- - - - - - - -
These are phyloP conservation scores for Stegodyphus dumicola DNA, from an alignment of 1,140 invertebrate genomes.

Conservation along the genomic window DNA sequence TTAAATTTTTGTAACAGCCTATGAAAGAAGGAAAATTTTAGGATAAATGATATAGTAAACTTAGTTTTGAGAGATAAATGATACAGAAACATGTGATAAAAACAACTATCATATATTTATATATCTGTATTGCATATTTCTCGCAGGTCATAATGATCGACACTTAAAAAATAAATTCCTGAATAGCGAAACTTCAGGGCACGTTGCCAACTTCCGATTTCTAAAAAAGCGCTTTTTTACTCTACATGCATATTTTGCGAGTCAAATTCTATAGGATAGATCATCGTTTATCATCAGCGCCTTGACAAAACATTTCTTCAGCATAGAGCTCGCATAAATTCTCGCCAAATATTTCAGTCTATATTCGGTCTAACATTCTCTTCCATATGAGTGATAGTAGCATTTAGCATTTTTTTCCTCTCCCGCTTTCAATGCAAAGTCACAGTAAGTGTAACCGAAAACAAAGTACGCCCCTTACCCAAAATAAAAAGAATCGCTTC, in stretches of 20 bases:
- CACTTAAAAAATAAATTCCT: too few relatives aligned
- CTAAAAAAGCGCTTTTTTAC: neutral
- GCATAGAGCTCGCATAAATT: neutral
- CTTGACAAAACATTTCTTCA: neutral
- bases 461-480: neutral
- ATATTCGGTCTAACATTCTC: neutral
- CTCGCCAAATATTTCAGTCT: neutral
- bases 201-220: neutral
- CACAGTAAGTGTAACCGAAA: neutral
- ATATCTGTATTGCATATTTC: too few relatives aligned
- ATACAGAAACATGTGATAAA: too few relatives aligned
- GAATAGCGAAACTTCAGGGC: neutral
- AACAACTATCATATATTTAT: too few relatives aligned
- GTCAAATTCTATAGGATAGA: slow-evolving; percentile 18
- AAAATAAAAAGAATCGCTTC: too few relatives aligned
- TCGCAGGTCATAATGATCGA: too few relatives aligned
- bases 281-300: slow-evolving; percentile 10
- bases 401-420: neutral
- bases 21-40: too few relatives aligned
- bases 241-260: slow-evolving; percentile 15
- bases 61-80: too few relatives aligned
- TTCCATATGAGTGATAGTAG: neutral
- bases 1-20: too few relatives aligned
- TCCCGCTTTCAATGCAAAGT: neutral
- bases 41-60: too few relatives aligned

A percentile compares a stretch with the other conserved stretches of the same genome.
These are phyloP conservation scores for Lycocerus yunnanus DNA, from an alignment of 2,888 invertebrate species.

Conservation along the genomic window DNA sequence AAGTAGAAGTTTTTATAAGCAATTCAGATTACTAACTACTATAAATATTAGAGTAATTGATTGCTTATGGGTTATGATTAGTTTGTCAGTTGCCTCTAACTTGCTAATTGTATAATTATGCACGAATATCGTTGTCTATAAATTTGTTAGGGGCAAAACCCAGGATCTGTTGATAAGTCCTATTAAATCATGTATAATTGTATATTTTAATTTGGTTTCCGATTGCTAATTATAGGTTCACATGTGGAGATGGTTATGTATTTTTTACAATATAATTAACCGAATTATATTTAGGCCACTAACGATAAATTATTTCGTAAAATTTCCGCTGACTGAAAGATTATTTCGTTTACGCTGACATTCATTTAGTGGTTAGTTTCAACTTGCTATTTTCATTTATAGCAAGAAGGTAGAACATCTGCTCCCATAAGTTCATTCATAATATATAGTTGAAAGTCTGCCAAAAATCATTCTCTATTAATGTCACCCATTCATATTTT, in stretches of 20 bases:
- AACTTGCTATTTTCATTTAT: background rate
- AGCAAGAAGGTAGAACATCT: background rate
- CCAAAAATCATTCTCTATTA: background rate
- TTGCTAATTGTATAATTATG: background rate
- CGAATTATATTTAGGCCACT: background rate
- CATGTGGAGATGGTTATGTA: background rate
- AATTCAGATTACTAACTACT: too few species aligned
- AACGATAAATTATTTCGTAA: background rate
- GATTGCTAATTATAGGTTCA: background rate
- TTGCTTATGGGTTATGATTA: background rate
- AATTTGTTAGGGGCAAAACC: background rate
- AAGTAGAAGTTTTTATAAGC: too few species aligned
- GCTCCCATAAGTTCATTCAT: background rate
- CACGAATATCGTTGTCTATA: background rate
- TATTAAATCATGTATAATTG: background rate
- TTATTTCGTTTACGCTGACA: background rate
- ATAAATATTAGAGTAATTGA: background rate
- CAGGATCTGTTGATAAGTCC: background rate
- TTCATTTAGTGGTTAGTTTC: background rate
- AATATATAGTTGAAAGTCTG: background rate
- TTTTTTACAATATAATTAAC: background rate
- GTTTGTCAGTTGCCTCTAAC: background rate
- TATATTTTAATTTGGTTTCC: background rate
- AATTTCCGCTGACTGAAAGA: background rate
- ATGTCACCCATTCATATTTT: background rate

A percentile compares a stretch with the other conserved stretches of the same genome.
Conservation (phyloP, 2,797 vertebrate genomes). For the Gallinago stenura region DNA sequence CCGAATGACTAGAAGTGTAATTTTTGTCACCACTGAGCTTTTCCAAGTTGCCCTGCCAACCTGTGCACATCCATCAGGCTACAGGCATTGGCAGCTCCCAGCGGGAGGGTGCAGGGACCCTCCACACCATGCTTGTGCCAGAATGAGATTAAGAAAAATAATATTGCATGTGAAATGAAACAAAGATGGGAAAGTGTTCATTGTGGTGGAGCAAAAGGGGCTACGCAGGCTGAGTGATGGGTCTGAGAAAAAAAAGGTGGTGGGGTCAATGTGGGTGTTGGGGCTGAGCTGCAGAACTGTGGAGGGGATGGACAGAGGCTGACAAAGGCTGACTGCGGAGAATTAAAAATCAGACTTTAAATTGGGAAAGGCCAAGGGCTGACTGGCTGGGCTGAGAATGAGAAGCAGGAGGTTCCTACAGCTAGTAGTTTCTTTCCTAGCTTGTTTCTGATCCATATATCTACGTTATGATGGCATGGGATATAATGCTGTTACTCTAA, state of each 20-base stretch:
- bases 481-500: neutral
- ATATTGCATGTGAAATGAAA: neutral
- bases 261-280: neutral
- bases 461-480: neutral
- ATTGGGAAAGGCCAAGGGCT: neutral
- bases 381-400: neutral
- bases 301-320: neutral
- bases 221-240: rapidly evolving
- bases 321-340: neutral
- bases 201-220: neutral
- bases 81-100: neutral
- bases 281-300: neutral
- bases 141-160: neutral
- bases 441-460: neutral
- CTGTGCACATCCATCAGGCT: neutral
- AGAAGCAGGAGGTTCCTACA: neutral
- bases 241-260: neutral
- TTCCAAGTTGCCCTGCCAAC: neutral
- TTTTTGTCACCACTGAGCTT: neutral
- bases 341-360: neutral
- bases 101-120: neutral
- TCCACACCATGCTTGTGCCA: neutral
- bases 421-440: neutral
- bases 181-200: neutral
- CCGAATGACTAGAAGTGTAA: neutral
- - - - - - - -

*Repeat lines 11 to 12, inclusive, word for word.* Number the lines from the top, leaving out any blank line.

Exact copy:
- CACAGTAAGTGTAACCGAAA: neutral
- ATATCTGTATTGCATATTTC: too few relatives aligned